Here, we will focus on three issues about which there can be little argument and that explain how the F-22 contributes mightily to our shrinking, less ready-to-fight forces, while bringing vastly increased cost.
Force Size: Back in the 1980s, the U.S. Air Force planned to buy 750 F-22s to fight the Soviet air force. For development and procurement, Congress is generously providing $65.3 billion, a huge sum. However, because no stakeholder was interested in exercising discipline over the design, weight, and cost of each F-22, that $65.3 billion will only buy 184 aircraft, not enough to be a real threat to any major opposing air power.
Moreover, given the need to maintain a training base in the US and considering the demonstrated daily sortie rate of similarly complex aircraft already in our inventory, the Air Force will be lucky to be able to fly 60 F-22 sorties per day at the start of an overseas conflict against a major opponent. That number will shrink as inevitable combat attrition and maintenance down-time take their toll. The force size that the F-22 program generates is simply too puny to register against the major air threat the F-22 advocates hypothesize.
Pilot Skill: Unfortunately, we can expect that same tiny F-22 force to attrite all too rapidly in combat for the simple reason that the Air Force no longer adequately supports pilot training. F-22 pilots get only ten to twelve hours of flight training per month. When we provided 20 to 25 hours per month to train pilots for Vietnam, our pilots complained—rightly—it was inadequate. At the height of their prowess in the 1960s and '70s, the Israelis gave their fighter pilots 40 to 50 hours of flight training per month.
The history of air warfare shows all too clearly that the most important determinant of who wins and who dies in an aerial dogfight is pilot skill, not aircraft performance. Because they have raided pilot training accounts to feed increasingly voracious procurement programs (such as the F-22), Congress and the Air Force have virtually guaranteed high pilot losses for us in any hypothesized, large scale air war.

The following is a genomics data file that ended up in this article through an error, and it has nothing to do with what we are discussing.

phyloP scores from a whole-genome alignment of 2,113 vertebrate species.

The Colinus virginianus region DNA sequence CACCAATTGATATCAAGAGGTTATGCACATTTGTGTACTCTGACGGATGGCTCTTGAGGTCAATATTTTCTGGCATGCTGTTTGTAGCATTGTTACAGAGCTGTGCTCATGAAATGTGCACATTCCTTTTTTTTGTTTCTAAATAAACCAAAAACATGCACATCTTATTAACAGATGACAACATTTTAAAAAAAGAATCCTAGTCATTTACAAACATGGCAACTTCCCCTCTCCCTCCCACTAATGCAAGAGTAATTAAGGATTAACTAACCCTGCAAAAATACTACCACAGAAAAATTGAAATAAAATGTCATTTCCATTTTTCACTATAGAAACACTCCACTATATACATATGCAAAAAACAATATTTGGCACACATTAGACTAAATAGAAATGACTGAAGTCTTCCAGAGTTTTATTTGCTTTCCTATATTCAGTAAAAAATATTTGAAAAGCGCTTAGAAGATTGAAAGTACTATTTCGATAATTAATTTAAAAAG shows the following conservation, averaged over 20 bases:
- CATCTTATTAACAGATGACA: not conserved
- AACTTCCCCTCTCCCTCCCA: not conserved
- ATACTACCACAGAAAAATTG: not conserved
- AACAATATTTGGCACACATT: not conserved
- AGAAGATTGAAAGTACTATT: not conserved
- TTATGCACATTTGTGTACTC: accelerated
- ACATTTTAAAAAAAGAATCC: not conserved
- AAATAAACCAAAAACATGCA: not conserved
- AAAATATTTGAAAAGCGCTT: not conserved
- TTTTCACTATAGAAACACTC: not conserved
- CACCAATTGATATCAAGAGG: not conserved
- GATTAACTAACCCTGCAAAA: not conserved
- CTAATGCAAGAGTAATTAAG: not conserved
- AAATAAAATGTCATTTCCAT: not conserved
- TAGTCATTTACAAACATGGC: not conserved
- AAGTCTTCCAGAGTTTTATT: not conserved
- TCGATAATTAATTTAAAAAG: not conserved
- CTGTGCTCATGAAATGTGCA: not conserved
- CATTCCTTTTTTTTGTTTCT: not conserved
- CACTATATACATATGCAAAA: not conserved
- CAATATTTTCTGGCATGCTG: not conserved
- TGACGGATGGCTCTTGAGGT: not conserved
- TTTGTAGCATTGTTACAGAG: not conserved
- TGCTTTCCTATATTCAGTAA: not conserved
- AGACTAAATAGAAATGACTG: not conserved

If the advocates of more air power for the U.S. were serious about winning and saving American pilots lives, they would double, then triple, the amount of money available for pilot flight training before spending a single penny on new aircraft. Revealing its real priorities, in help pay for the pork it added to the 2008 DOD appropriations act, Congress cut air force training by $400 million.
Unit Cost: The current plan to buy 184 F-22s for $65.3 billion calculates to $354.9 million per aircraft. The Air Force contends that such a calculation is unfair; it distributes the cost of all prior testing and development equally to every aircraft. The Air Force would rather use a calculation for prospective purchases—what it calls "flyaway" cost, which considers the development costs to have been sunk and that the only cost that should count now is the cost-to-go. Various estimates are circulating in the Pentagon to buy an additional 198 F-22s at a "flyaway" cost that varies from $176.8 million to $216.3 million per copy. (Even at the lower range, it would still make these new F-22s the most expensive fighter aircraft ever bought by any nation—except for, of course, earlier F-22s.)